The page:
The ruling in Excel Wear v. Union of India concluded that the reasons for which this Court threw down S. 25-O are equally applicable in determining the constitutionality of S. 25N. The Supreme Court agreed with the employees, ruling that the freedom to close a business could not be equated with the right not to create or operate a business at all. Following an examination of the relevant company law rules, it is possible to conclude that the right of the Company’s members to voluntarily winding up and the right of the workers to compensation have been appropriately balanced. At the same time, the right of businessmen to close their businesses (particularly the members’ freedom of voluntarily winding up) must be safeguarded. In the Excel Wear case, the Supreme Court correctly stopped businesspeople from being obliged to petition the government for permission to liquidate their businesses, which might have been easily rejected arbitrarily and without justification.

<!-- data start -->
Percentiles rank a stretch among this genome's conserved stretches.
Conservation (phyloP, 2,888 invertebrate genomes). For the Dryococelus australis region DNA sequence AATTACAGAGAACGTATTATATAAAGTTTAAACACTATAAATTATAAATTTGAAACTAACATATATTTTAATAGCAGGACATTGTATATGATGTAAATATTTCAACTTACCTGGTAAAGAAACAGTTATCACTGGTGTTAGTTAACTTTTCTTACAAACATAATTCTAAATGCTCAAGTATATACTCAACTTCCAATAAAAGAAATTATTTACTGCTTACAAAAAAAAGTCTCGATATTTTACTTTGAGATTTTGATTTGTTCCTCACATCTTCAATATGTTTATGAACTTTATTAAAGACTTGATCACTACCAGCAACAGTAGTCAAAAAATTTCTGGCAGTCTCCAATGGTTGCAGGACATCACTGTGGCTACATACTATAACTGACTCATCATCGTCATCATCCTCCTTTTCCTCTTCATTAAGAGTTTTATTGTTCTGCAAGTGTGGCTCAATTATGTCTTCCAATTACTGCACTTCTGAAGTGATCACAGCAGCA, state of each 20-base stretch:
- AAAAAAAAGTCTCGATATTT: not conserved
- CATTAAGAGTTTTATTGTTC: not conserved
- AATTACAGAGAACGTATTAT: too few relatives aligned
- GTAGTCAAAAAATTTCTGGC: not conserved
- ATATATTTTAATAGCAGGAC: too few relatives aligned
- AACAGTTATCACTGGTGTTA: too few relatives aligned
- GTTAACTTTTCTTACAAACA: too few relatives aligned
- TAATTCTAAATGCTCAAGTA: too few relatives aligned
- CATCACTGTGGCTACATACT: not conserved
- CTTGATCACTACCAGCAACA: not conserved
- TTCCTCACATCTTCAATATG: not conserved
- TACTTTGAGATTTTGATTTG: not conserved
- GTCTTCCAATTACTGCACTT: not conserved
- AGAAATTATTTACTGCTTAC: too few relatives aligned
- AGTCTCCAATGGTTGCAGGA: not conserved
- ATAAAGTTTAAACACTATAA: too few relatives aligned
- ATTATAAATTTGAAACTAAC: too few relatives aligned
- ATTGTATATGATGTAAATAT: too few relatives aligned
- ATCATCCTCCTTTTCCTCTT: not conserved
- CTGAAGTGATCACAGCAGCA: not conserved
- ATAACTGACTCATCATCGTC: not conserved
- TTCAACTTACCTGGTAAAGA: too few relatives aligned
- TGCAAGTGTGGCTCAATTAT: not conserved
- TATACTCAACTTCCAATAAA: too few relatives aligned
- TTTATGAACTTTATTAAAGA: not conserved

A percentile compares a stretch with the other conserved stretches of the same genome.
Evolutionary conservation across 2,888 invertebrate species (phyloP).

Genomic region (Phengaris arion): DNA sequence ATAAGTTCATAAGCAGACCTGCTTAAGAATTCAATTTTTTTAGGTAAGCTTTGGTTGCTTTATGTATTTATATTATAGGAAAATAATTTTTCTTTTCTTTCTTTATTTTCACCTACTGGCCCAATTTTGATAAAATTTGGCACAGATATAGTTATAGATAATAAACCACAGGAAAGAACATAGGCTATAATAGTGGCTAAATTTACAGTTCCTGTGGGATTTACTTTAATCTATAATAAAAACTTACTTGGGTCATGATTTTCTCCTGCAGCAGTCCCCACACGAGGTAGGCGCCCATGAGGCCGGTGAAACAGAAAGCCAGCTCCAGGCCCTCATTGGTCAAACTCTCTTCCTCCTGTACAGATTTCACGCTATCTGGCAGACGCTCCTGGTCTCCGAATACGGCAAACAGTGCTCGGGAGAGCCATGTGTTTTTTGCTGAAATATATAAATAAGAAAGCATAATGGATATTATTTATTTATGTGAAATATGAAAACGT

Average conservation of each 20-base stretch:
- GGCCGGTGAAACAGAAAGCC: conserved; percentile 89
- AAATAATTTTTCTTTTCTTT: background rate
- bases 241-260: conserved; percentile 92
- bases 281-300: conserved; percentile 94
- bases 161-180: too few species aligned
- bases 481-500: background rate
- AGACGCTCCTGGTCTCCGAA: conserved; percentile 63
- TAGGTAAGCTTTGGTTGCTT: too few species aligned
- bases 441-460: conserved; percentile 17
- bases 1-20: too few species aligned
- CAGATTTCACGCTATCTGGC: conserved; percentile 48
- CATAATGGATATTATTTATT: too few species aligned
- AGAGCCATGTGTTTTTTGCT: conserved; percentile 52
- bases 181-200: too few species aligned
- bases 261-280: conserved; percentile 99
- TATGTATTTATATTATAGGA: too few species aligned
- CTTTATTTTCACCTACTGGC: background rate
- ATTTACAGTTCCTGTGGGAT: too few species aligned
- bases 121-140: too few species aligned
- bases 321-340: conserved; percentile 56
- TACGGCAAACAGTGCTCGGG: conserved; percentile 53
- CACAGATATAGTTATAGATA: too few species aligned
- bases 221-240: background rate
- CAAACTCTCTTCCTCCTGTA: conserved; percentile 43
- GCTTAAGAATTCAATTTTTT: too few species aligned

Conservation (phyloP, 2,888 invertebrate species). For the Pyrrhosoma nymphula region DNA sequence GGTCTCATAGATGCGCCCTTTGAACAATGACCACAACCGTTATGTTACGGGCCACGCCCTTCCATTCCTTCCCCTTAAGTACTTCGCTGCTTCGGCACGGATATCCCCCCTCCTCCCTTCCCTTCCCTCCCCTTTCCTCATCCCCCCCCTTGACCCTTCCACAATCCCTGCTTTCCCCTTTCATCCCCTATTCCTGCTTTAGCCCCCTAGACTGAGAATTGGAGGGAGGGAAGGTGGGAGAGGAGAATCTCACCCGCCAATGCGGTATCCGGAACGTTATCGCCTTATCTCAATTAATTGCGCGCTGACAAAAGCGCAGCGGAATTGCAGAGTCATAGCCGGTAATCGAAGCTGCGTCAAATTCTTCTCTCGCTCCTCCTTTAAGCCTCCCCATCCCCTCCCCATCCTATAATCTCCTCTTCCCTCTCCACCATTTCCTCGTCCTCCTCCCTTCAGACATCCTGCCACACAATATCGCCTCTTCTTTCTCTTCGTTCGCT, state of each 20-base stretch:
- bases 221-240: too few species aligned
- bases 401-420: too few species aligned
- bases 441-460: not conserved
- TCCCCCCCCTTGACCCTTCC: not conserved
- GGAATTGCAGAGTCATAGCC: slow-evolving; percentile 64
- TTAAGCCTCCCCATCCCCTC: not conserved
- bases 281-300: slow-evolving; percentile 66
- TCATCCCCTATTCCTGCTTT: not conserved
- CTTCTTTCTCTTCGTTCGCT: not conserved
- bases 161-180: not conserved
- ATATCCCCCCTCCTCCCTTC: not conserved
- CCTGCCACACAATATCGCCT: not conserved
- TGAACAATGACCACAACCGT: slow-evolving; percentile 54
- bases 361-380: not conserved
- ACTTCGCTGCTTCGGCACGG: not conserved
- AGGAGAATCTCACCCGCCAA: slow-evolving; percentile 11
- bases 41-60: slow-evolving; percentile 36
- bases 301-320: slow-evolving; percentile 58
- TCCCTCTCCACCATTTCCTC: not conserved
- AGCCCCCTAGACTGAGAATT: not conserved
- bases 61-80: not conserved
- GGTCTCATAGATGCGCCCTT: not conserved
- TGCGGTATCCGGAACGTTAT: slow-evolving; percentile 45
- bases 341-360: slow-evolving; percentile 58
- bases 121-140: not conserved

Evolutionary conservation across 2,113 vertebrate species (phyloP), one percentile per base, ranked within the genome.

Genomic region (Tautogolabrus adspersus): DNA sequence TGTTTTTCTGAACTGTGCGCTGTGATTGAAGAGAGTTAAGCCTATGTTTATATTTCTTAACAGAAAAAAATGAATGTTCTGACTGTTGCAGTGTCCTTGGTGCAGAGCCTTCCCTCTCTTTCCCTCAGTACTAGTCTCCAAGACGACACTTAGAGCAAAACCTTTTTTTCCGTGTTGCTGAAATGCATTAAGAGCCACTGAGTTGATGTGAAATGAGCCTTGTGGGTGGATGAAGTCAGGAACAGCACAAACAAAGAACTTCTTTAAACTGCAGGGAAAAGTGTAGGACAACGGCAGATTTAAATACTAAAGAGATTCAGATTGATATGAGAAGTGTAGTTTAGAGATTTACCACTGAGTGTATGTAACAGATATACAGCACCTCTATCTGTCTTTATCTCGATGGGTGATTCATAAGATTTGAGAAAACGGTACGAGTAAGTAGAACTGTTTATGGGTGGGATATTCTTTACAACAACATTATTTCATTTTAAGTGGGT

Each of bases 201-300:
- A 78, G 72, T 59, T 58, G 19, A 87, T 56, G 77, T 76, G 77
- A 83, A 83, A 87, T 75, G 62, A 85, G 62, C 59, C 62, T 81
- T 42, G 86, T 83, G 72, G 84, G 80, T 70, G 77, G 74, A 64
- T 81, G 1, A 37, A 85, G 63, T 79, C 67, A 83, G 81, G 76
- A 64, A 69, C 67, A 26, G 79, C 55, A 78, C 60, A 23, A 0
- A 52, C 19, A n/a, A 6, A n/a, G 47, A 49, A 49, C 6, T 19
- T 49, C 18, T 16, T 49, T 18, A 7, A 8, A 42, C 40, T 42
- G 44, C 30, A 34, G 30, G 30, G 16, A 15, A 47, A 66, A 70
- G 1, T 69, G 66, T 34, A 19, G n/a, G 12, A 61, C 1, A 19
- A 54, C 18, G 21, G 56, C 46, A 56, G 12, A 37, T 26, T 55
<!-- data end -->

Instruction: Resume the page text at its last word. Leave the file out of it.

[1] Author is 4th  semester student of  ICFAI University, Dehradun.

[2] Article 32 of the Indian Constitution, https://indiankanoon.org/doc/981147/

[3] Article 19(g) of the Indian Constitution, https://indiankanoon.org/doc/935769/

[4] Article 19(6) of the Indian Constitution, https://indiankanoon.org/doc/626103/

[5] Section 25 in the Industrial Disputes Act, 1947, https://indiankanoon.org/doc/607947/

[6] Hatisingh Mfg. Co. Ltd. v. Union of India, 1960 AIR 923

[7] Narendra Kumar v. Union of India, 1960 AIR 430